Format: Hardcover
First of all, on the very first spread there's a little glossary of `Who's Who' which I think will be extremely helpful for youngsters (heck, even for adults!). Some terms include: Militia, Patriots, Loyalists and Parliament. A timeline follows which goes throughout the rest of the book. I love the continuity of facts in the timeline which can be read at the same time as the "fun" part of the book, or separately. It really depends on the reader and how much they want to know! I read them at the same time, which was interesting, but I think that the intended audience of this one might enjoy the illustrated text first, then go back and read the timeline (or vice versa) as you lose a bit of the continuity of the story going back and forth.

Most people probably think women didn't help all that much during the Revolution, or do things other than sew and nurse. They'd probably be quite surprised to know that there were women who dressed as men to become soldiers and that many were spies! They also took over family farms or even became blacksmiths if their husbands had died!

Generally speaking, I like the illustrations, but there's something about them that just bothers me a little bit. While I think they're fun and probably attractive to children, the added dialogue boxes don't always work for me, nor do the faces of the women. They aren't caricatures by any means, but that's what they remind me of. Granted, finding out what some of these women looked like may have proved difficult, but I think because of the seriousness of their contributions they could have been treated a little more respectfully.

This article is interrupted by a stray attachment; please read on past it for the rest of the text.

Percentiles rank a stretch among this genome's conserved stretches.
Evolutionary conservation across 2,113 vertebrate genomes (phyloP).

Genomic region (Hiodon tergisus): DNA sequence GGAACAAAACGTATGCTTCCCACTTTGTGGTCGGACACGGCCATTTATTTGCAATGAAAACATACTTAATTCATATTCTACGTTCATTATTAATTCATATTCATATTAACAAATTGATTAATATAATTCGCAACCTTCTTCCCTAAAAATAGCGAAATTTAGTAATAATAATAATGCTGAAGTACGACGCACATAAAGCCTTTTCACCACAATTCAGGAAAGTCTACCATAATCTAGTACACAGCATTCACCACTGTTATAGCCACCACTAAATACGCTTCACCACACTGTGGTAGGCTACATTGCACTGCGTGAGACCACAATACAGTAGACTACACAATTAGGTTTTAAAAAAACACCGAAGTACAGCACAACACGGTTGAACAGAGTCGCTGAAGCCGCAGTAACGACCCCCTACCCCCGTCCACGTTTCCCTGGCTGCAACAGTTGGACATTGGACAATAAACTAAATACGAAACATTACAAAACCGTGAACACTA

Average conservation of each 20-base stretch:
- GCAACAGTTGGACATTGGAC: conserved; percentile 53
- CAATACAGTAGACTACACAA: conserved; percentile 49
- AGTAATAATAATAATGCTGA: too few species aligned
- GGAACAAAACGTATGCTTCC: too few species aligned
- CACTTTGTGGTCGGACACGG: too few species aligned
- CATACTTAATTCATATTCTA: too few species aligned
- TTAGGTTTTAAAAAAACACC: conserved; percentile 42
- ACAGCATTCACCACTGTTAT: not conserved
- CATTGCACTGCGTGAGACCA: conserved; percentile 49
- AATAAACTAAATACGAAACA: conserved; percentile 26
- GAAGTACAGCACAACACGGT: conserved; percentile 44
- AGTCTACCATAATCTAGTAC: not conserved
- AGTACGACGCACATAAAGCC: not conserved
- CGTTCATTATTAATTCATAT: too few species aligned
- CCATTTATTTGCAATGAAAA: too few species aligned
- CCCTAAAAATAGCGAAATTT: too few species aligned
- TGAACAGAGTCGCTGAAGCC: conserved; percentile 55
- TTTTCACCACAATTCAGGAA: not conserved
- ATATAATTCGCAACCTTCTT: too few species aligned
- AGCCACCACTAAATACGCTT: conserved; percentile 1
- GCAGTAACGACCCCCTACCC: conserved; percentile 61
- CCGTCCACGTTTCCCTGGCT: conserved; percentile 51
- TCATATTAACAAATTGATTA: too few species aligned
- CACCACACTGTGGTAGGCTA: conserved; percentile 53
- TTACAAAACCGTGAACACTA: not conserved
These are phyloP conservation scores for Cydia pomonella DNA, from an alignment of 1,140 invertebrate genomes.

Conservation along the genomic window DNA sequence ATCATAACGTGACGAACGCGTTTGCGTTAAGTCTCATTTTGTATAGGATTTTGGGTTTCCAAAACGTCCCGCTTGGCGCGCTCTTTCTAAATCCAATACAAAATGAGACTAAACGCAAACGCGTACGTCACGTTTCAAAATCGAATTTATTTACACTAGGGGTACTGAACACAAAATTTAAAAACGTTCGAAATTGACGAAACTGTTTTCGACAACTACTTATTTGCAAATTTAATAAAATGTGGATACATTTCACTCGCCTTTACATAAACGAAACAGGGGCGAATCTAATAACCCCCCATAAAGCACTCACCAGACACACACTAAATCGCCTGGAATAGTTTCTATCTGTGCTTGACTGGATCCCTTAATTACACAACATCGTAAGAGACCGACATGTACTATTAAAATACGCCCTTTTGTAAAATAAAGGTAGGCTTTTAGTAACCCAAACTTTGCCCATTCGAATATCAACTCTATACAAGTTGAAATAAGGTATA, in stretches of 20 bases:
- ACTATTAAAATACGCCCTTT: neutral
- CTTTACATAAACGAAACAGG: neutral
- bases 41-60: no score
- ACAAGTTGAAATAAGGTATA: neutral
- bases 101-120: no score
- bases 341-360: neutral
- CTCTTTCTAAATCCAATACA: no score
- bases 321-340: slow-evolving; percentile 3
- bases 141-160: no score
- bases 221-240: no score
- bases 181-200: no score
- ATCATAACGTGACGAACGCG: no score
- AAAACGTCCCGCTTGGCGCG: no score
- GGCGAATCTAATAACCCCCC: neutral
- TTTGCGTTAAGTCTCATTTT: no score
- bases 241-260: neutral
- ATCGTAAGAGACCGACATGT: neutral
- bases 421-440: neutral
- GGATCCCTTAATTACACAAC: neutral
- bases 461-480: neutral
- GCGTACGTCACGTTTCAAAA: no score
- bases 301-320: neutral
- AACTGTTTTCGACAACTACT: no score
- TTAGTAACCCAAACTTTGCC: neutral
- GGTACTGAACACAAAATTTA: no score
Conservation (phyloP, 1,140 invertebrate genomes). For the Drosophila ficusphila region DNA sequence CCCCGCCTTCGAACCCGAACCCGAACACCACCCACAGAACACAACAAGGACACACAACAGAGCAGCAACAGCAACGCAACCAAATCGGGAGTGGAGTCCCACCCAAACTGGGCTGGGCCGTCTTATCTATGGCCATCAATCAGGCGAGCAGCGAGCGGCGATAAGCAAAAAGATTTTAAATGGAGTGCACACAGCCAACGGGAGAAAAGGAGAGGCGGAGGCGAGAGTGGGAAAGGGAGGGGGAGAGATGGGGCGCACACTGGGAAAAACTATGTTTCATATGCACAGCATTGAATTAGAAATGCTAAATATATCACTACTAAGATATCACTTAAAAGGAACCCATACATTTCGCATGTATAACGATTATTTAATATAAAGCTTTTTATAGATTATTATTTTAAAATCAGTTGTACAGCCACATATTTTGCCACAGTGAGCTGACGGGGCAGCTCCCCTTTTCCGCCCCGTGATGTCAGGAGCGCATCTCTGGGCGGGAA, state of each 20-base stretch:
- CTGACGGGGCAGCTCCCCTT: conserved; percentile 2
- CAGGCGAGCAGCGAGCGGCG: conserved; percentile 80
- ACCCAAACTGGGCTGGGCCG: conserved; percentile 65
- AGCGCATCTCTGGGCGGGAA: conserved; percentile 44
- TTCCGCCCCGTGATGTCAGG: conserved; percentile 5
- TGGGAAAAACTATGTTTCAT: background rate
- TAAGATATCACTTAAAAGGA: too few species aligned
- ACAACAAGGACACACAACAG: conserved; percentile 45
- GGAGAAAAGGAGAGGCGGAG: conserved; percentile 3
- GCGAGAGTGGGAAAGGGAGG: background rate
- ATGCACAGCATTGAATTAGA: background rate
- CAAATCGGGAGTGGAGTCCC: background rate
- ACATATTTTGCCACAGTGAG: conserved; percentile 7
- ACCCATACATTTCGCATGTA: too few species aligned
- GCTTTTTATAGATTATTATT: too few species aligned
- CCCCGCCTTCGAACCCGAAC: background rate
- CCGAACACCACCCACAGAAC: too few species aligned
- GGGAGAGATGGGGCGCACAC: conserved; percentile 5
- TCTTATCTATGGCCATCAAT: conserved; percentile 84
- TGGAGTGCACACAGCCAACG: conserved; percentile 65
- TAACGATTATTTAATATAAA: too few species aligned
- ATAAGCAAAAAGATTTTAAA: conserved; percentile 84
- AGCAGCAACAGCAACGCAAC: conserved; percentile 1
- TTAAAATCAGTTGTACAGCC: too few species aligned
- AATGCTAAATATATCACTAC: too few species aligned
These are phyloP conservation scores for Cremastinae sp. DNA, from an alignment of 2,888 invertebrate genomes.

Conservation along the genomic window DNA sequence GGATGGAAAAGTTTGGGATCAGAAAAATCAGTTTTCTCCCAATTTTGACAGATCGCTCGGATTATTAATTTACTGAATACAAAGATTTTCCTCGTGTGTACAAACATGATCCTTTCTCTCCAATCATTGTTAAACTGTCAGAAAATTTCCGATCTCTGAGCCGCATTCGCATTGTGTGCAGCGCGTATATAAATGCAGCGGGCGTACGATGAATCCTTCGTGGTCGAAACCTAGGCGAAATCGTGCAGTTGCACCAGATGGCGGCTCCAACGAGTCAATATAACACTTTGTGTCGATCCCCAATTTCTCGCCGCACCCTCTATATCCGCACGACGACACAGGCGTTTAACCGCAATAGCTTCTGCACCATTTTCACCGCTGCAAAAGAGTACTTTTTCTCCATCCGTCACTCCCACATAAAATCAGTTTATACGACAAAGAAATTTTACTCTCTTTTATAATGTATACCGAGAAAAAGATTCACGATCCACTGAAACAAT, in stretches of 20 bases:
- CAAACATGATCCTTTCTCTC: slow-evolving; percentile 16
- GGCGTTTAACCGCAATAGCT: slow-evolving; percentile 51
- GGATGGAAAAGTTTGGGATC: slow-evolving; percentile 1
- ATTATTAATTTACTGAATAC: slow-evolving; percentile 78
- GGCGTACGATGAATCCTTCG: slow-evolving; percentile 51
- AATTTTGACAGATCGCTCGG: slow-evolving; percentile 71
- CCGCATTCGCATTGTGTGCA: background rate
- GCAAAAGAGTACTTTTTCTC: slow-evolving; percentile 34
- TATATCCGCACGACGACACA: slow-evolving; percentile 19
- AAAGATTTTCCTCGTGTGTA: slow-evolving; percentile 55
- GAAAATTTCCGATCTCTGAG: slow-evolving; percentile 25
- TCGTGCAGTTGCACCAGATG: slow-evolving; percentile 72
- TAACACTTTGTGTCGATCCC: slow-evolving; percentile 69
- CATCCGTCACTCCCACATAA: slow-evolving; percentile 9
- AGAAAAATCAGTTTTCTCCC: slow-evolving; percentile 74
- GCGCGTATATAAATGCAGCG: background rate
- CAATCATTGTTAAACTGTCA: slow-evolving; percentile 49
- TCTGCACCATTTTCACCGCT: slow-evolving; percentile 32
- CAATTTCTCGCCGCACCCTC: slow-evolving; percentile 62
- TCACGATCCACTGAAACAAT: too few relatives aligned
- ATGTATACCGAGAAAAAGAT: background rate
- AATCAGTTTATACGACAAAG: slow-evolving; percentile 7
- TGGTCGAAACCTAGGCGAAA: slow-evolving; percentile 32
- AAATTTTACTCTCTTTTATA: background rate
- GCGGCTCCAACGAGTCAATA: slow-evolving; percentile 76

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5 of 5 people found the following review helpful By Yana V. Rodgers on January 13, 2010
Format: Hardcover
Unlike most historical accounts of the American Revolution, Independent Dames focuses on the critical roles played by countless women-some prominent, most not. As anger in the colonies over British taxes and authoritarian rule spread, women exerted their power as consumers by boycotting British goods such as tea and cloth. Groups calling themselves "Daughers of Liberty" sewed clothing made from homespun cloth, supported American businesses, and even harassed shopkeepers that sold British imports.

Women also worked actively as spies before and during the war, using a variety of clever means to disguise themselves and the information they carried. While banned from joining the army, a number of women disguised themselves as men so they could engage in active combat, and even more worked as camp followers to perform the caring labor that supported the army. Women fundraisers collected thousands of dollars to support the war effort, and women took on a variety of non-traditional occupations vacated by men-including printers, carpenters, and shopkeepers-to keep the economy going.

Thoroughly researched and illustrated with a graphic-novel approach, this unique book makes a strong contribution by busting a number of high-profile myths and setting the record straight on the multiple ways in which women and girls shaped the course of history during the American Revolution. The country owes much to their powerful acts as consumers, producers, spies, soldiers, fundraisers, and workers.
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5 of 5 people found the following review helpful By C. Chapman on October 16, 2010
Format: Hardcover Verified Purchase
This book is so well written and illustrated that our DAR State Society purchased ten copies to present to school libraries.
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By Amazon Customer on April 22, 2014
Format: Hardcover Verified Purchase
Bought this for my daughter's research into the war and the Daughters of Liberty. Great pictures, great content, nicely laid out.